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Fake news, fact-checking, and bias: Media consolidation in the U.S.

This guide is intended to serve you as a "toolkit" to help you evaluate fact from fiction, journalism from agenda

Media consolidation

What is media consolidation?

"Media consolidation, or media conglomeration, is the term used to refer to the concentration of ownership in the media—more specifically, to the series of policies that have facilitated ownership of the majority of the major media outlets by a small number of corporations... An important aspect of the concentration of power is the consolidation of media outlets into conglomerates. Looking at conglomeration gives insight into the economic aspects of ownership and their effects on the content and structure of media" (Vargas, 2012, p. 206).

In 1983, 50 companies owned 90% U.S. media*. Since the Telecommunications Act of 1996, the act that reduced the Federal Communications Commission (FCC) regulations on cross ownership, 90% of U.S. media, is owned by 6 companies, Viacom, News Corporation, Comcast, CBS, Time Warner and Disney (Corcoran, 2016; Lutz, 2012).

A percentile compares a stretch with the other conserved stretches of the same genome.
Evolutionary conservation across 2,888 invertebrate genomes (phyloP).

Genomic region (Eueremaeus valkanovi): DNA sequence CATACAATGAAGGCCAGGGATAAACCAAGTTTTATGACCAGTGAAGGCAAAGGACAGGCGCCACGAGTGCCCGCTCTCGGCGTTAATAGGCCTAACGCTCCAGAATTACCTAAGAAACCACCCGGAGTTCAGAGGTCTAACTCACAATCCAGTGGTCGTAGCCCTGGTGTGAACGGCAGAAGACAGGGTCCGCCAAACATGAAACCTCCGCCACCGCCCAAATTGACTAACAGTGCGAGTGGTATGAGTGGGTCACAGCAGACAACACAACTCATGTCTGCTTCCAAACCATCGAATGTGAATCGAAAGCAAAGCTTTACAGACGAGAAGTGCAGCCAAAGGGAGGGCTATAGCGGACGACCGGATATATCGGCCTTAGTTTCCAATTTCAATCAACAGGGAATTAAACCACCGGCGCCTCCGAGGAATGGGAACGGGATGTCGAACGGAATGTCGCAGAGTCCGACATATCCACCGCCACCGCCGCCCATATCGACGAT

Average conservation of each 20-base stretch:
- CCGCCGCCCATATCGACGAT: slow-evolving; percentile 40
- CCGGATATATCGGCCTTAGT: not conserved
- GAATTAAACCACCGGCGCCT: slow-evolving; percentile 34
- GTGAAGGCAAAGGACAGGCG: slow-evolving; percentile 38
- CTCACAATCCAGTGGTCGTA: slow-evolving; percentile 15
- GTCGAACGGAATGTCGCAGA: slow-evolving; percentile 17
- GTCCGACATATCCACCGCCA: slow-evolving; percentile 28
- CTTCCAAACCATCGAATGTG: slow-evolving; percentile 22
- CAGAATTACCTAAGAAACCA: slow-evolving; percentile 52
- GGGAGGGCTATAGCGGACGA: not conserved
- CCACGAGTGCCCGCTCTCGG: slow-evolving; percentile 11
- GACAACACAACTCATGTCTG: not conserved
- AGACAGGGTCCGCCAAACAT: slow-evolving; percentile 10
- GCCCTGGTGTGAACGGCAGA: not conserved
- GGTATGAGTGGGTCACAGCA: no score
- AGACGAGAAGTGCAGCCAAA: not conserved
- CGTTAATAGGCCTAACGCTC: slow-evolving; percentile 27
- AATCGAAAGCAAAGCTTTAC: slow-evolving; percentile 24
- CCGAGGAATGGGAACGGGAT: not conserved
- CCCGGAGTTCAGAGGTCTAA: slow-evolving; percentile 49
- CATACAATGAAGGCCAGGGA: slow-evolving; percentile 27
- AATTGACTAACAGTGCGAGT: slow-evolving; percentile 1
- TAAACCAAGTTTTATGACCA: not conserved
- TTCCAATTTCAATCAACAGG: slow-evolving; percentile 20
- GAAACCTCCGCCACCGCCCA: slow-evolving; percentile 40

Sources:

Corcoran, M. (2016, March 30). Twenty years of media consolidation has not been good for our democracy. Moyers & Company. Retrieved from http://billmoyers.com

Lutz, A. (2012, July 14). These 6 corporations control 90% of the media in America. Business Insider. Retrieved from http://www.businessinsider.com

Vargas, V. Y. (2012). Media consolidation. In M. Kosut (Ed.), Encyclopedia of Gender in Media (pp. 206-208). Los Angeles: SAGE Reference. Retrieved from http://go.galegroup.com


*media includes radio, television, newspapers, magazines, books, music, movies, internet sources, cable,...

Who owns the media?


Source: "Who owns the media" by Dr. Strangelove, Standard YouTube license.

Media consolidation and what that means for you and me

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